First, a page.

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Cemetery Records: Family Genealogy Guide

Tracing Your Family’s History Through Cemetery Records In The US

Finding information on cemeteries and burials

What Are Cemetery Records?

Cemetery records contain information about the deceased person’s death and headstone. Depending on the cemetery, these records are typically collected and maintained by a church, the municipality, or a funeral home. However, others are operated by private companies or even fraternal orders.

Types Of Cemetery Records

Regardless of which entity runs the cemetery, they will always keep two types of records: burial records and headstone inscriptions.

Burial Records

This type of record details the actual burial event that took place in the cemetery. Burial records are typically written records but may also be digitized depending on what year it was collected. 

Each cemetery has its own way of recording burial events so the information included in these records may vary. However, you can generally count on burial records to include the following information:

  • Name of the deceased
  • Date of death
  • Date of burial
  • Most recent residence
  • Name of the person who performed the burial ceremony
  • Name of the undertaker
  • The religion they practiced, if any
  • Exact location of the grave within the cemetery
  • Names of other people interred in the same gravesite, if any
  • Transcription of the headstone inscription, if any

Headstone Inscriptions

A headstone inscription includes information regarding the deceased that is found on the physical tomb or gravestone. Generally, this will include the full name of the deceased and dates of birth and death. This may also include a title if they were, for example, a reverend, a doctor, or military personnel. 

The headstone may also include a short epitaph, which is a short text whose purpose is to honor the deceased. For example, it’s common for headstones belonging to Christians to have an inscription that quotes a particular verse from the Bible. 

Some inscriptions can also be something related to the person and their relationships with their loved ones. A person with children, for example, could have an epitaph that talks about them being a good father or mother.

How To Find Cemetery Records Online

There are many websites you can visit to find cemetery records. Some have information exclusively from burial records in the US, while some may have records from other countries as well. If you’re not sure where to start your search online, you can try the websites listed below:

  • Find A Grave is a community-powered cemetery records database that has been around for several decades. It has millions of US cemetery records, as well as some from the UK. 
  • Commonwealth War Graves Commission: If the relative you are searching for happens to be military personnel, you can check if there’s a record of them on this website. It hosts 1.7 million burial records of military personnel who fought during the first and second World Wars.
  • Interment is a website that collects transcribed inscriptions from headstones all over the world. Users don’t have to pay anything to access these records and all information is sourced from the government, churches, as well as genealogy groups.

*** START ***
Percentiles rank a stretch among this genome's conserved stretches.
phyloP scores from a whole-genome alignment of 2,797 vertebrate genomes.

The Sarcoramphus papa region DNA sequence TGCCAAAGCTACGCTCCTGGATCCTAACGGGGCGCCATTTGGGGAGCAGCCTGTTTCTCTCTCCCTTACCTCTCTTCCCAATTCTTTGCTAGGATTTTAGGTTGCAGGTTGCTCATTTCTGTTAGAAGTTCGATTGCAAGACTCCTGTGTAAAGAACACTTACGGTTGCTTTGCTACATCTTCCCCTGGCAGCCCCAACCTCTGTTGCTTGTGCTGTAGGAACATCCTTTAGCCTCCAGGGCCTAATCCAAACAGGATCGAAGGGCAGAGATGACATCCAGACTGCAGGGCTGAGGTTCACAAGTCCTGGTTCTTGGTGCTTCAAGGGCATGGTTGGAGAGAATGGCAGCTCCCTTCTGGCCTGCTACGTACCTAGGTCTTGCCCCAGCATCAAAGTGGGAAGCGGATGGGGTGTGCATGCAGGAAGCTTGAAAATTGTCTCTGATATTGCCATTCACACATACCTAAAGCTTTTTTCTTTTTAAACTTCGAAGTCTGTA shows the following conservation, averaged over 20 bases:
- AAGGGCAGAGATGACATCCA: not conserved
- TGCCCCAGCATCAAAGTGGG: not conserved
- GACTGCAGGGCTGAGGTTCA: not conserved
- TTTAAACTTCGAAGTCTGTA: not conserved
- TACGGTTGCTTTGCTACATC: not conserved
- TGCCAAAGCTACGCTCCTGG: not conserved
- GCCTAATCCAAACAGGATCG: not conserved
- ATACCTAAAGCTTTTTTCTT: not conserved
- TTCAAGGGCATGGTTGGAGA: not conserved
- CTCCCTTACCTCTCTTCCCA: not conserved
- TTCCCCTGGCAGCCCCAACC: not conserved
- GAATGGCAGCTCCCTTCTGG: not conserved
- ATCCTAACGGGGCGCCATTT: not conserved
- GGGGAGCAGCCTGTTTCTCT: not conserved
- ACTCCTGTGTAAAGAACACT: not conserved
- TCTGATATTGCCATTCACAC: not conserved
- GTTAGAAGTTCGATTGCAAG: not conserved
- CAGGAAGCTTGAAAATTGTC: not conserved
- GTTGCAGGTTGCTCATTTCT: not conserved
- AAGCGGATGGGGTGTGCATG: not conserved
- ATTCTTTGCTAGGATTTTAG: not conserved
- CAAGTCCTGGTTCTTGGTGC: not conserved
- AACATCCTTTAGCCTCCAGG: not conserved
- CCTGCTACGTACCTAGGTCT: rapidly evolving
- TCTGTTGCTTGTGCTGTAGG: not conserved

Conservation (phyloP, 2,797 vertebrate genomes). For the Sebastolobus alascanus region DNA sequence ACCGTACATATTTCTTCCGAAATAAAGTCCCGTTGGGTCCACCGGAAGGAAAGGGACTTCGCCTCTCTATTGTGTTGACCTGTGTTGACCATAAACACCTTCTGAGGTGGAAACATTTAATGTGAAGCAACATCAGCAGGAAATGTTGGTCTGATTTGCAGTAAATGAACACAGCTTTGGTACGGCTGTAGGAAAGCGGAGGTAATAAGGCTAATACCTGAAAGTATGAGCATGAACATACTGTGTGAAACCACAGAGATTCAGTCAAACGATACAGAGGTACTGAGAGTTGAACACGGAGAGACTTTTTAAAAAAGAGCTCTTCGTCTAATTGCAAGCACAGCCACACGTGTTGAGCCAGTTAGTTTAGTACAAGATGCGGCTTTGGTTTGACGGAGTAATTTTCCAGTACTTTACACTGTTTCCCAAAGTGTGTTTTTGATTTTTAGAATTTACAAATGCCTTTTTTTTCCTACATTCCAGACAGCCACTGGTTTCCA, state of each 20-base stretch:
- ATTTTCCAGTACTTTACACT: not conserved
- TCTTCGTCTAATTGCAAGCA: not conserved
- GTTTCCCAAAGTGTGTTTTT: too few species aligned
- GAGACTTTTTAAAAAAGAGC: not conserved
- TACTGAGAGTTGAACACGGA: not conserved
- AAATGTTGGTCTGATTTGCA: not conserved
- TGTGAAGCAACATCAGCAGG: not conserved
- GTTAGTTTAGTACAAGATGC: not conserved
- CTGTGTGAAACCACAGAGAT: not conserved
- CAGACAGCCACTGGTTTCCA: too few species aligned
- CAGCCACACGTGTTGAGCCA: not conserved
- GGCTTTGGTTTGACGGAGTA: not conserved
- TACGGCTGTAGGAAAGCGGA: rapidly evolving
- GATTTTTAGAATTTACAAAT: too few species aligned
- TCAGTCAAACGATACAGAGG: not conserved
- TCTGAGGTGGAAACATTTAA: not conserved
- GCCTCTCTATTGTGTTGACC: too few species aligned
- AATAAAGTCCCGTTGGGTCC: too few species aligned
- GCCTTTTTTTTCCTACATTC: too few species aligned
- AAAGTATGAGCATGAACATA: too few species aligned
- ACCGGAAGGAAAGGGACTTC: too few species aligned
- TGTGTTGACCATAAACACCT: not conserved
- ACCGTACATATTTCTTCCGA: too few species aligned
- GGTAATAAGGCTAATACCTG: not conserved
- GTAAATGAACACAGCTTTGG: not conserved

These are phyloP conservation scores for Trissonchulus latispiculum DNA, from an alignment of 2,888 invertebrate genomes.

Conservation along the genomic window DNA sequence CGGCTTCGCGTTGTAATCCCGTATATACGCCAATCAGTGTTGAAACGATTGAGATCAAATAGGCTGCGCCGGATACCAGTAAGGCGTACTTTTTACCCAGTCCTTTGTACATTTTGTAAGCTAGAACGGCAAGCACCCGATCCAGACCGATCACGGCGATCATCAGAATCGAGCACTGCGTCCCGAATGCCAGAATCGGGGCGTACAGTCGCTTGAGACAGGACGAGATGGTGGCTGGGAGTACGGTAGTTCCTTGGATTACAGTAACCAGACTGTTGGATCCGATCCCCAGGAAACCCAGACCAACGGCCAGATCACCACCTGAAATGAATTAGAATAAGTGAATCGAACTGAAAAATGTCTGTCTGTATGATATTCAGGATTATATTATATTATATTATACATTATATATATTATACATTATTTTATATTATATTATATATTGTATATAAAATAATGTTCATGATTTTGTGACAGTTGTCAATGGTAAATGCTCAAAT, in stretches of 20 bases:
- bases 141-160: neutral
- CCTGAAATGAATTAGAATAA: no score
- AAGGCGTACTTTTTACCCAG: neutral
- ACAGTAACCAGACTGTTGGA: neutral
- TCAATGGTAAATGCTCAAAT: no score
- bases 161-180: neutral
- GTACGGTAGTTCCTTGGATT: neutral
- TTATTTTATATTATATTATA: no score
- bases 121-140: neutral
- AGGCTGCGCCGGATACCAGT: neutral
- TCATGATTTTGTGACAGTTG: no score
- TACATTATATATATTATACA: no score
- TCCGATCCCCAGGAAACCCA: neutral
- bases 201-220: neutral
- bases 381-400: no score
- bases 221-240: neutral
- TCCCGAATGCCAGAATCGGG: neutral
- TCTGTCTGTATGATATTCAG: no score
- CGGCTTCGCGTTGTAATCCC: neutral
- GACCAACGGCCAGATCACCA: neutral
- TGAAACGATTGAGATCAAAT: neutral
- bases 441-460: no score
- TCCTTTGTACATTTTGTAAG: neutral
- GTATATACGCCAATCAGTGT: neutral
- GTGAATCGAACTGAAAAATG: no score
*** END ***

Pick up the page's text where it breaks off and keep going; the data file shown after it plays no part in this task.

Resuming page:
Planning Your Genealogy Research Through Cemetery Records

When researching your genealogy, it’s important to strategize a plan. Cemetery records are an invaluable source of information when studying your lineage. It becomes even more invaluable when you combine it with other sources of information.

Gather Information From Your Family And Others

The first thing you’ll want to do is to consult with family members or anyone who you think would have had a connection with the deceased. There could potentially be a lot of unrecorded information that was just passed down orally to younger generations that could be valuable to your search.

If the cemetery has a website or email, send them a message or make a call to their office and see if they can digitally send you a copy of the burial record.

Find And Examine Written Records

If you know exactly where the relative you are looking for is buried, then definitely try and get a hold of their burial record from the cemetery. Depending on how the cemetery structures its records, this could unlock a whole wealth of information about the relative you are looking for.

Aside from the burial record, you can also look for the death certificate issued by the hospital or funeral home.

Consider Visiting The Burial Locations

There is a wealth of information you can get just from making calls, sending emails, and searching online. However, there may be certain information at the burial location that hadn’t been recorded. You can learn a lot just by investigating the burial site itself.

Below are examples of questions you can ask yourself to guide your visit to the cemetery:

  • Where in the cemetery is the burial site located?
  • What is the condition of the headstone?
  • What does the inscription on the headstone say?
  • Is the grave located in a mausoleum?
  • Are there other family members interred near or next to the grave?

Before you visit burial locations, it’s important to do as much in-home research as possible. This way you don’t waste your time trying to find the burial site if you don’t know where it is exactly.